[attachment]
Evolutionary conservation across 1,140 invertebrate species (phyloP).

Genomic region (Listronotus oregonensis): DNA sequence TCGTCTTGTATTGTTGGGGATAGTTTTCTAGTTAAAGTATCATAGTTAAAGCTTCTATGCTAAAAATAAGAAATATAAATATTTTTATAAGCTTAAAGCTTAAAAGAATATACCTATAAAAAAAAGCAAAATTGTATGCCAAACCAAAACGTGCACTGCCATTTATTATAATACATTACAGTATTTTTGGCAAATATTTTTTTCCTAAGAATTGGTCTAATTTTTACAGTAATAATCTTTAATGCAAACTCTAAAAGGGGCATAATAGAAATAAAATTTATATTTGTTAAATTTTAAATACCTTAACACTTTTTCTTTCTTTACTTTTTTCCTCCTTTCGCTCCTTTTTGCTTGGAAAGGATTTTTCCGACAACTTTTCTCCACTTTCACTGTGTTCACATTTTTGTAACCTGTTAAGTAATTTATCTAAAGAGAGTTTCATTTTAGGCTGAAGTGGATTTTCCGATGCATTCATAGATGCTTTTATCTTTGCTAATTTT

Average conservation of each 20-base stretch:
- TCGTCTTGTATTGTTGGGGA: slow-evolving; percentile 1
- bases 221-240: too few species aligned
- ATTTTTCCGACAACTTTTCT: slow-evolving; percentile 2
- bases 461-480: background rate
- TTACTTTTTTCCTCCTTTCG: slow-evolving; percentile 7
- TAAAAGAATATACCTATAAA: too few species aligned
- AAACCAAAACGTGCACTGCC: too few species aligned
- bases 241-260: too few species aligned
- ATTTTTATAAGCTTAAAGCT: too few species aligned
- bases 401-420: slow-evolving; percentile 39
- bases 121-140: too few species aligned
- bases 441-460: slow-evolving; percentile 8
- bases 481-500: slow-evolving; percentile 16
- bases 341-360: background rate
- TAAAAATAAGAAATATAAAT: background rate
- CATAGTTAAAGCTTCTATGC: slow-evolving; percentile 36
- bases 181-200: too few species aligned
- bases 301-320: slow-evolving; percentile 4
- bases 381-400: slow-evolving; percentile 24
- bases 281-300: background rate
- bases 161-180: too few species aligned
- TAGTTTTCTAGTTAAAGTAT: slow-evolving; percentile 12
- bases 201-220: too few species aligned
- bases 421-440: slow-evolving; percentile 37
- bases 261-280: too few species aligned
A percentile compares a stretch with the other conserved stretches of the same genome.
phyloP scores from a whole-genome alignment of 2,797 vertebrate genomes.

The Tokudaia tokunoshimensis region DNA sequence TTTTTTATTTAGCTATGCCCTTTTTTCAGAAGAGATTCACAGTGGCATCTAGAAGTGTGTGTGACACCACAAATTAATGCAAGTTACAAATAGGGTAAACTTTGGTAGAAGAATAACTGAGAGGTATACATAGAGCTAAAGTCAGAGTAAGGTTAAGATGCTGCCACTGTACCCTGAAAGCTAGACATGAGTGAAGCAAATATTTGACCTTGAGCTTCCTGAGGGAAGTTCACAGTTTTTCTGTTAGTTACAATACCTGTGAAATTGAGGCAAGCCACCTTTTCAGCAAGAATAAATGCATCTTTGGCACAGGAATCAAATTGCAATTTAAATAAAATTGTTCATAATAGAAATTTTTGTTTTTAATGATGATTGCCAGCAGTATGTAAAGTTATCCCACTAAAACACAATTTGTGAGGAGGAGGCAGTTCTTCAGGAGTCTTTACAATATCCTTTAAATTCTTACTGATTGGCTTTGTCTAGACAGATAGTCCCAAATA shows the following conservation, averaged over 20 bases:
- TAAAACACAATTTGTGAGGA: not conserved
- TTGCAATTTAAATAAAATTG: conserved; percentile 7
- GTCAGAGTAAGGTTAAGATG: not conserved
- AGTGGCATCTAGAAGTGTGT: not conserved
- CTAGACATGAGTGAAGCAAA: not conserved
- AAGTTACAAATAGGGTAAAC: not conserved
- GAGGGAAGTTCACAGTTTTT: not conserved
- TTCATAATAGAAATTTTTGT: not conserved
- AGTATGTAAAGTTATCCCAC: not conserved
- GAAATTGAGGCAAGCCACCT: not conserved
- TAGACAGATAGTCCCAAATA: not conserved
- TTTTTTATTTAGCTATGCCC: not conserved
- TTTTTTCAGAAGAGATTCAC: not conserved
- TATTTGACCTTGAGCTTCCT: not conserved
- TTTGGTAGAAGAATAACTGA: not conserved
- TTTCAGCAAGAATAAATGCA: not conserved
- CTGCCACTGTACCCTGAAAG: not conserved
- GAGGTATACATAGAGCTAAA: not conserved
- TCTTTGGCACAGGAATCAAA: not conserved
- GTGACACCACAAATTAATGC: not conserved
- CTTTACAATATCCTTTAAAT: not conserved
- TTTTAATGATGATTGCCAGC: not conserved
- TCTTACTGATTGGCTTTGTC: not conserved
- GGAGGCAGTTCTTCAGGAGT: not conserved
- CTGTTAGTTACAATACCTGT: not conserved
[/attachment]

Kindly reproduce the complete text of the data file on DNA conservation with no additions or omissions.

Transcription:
Evolutionary conservation across 1,140 invertebrate species (phyloP).

Genomic region (Listronotus oregonensis): DNA sequence TCGTCTTGTATTGTTGGGGATAGTTTTCTAGTTAAAGTATCATAGTTAAAGCTTCTATGCTAAAAATAAGAAATATAAATATTTTTATAAGCTTAAAGCTTAAAAGAATATACCTATAAAAAAAAGCAAAATTGTATGCCAAACCAAAACGTGCACTGCCATTTATTATAATACATTACAGTATTTTTGGCAAATATTTTTTTCCTAAGAATTGGTCTAATTTTTACAGTAATAATCTTTAATGCAAACTCTAAAAGGGGCATAATAGAAATAAAATTTATATTTGTTAAATTTTAAATACCTTAACACTTTTTCTTTCTTTACTTTTTTCCTCCTTTCGCTCCTTTTTGCTTGGAAAGGATTTTTCCGACAACTTTTCTCCACTTTCACTGTGTTCACATTTTTGTAACCTGTTAAGTAATTTATCTAAAGAGAGTTTCATTTTAGGCTGAAGTGGATTTTCCGATGCATTCATAGATGCTTTTATCTTTGCTAATTTT

Average conservation of each 20-base stretch:
- TCGTCTTGTATTGTTGGGGA: slow-evolving; percentile 1
- bases 221-240: too few species aligned
- ATTTTTCCGACAACTTTTCT: slow-evolving; percentile 2
- bases 461-480: background rate
- TTACTTTTTTCCTCCTTTCG: slow-evolving; percentile 7
- TAAAAGAATATACCTATAAA: too few species aligned
- AAACCAAAACGTGCACTGCC: too few species aligned
- bases 241-260: too few species aligned
- ATTTTTATAAGCTTAAAGCT: too few species aligned
- bases 401-420: slow-evolving; percentile 39
- bases 121-140: too few species aligned
- bases 441-460: slow-evolving; percentile 8
- bases 481-500: slow-evolving; percentile 16
- bases 341-360: background rate
- TAAAAATAAGAAATATAAAT: background rate
- CATAGTTAAAGCTTCTATGC: slow-evolving; percentile 36
- bases 181-200: too few species aligned
- bases 301-320: slow-evolving; percentile 4
- bases 381-400: slow-evolving; percentile 24
- bases 281-300: background rate
- bases 161-180: too few species aligned
- TAGTTTTCTAGTTAAAGTAT: slow-evolving; percentile 12
- bases 201-220: too few species aligned
- bases 421-440: slow-evolving; percentile 37
- bases 261-280: too few species aligned
A percentile compares a stretch with the other conserved stretches of the same genome.
phyloP scores from a whole-genome alignment of 2,797 vertebrate genomes.

The Tokudaia tokunoshimensis region DNA sequence TTTTTTATTTAGCTATGCCCTTTTTTCAGAAGAGATTCACAGTGGCATCTAGAAGTGTGTGTGACACCACAAATTAATGCAAGTTACAAATAGGGTAAACTTTGGTAGAAGAATAACTGAGAGGTATACATAGAGCTAAAGTCAGAGTAAGGTTAAGATGCTGCCACTGTACCCTGAAAGCTAGACATGAGTGAAGCAAATATTTGACCTTGAGCTTCCTGAGGGAAGTTCACAGTTTTTCTGTTAGTTACAATACCTGTGAAATTGAGGCAAGCCACCTTTTCAGCAAGAATAAATGCATCTTTGGCACAGGAATCAAATTGCAATTTAAATAAAATTGTTCATAATAGAAATTTTTGTTTTTAATGATGATTGCCAGCAGTATGTAAAGTTATCCCACTAAAACACAATTTGTGAGGAGGAGGCAGTTCTTCAGGAGTCTTTACAATATCCTTTAAATTCTTACTGATTGGCTTTGTCTAGACAGATAGTCCCAAATA shows the following conservation, averaged over 20 bases:
- TAAAACACAATTTGTGAGGA: not conserved
- TTGCAATTTAAATAAAATTG: conserved; percentile 7
- GTCAGAGTAAGGTTAAGATG: not conserved
- AGTGGCATCTAGAAGTGTGT: not conserved
- CTAGACATGAGTGAAGCAAA: not conserved
- AAGTTACAAATAGGGTAAAC: not conserved
- GAGGGAAGTTCACAGTTTTT: not conserved
- TTCATAATAGAAATTTTTGT: not conserved
- AGTATGTAAAGTTATCCCAC: not conserved
- GAAATTGAGGCAAGCCACCT: not conserved
- TAGACAGATAGTCCCAAATA: not conserved
- TTTTTTATTTAGCTATGCCC: not conserved
- TTTTTTCAGAAGAGATTCAC: not conserved
- TATTTGACCTTGAGCTTCCT: not conserved
- TTTGGTAGAAGAATAACTGA: not conserved
- TTTCAGCAAGAATAAATGCA: not conserved
- CTGCCACTGTACCCTGAAAG: not conserved
- GAGGTATACATAGAGCTAAA: not conserved
- TCTTTGGCACAGGAATCAAA: not conserved
- GTGACACCACAAATTAATGC: not conserved
- CTTTACAATATCCTTTAAAT: not conserved
- TTTTAATGATGATTGCCAGC: not conserved
- TCTTACTGATTGGCTTTGTC: not conserved
- GGAGGCAGTTCTTCAGGAGT: not conserved
- CTGTTAGTTACAATACCTGT: not conserved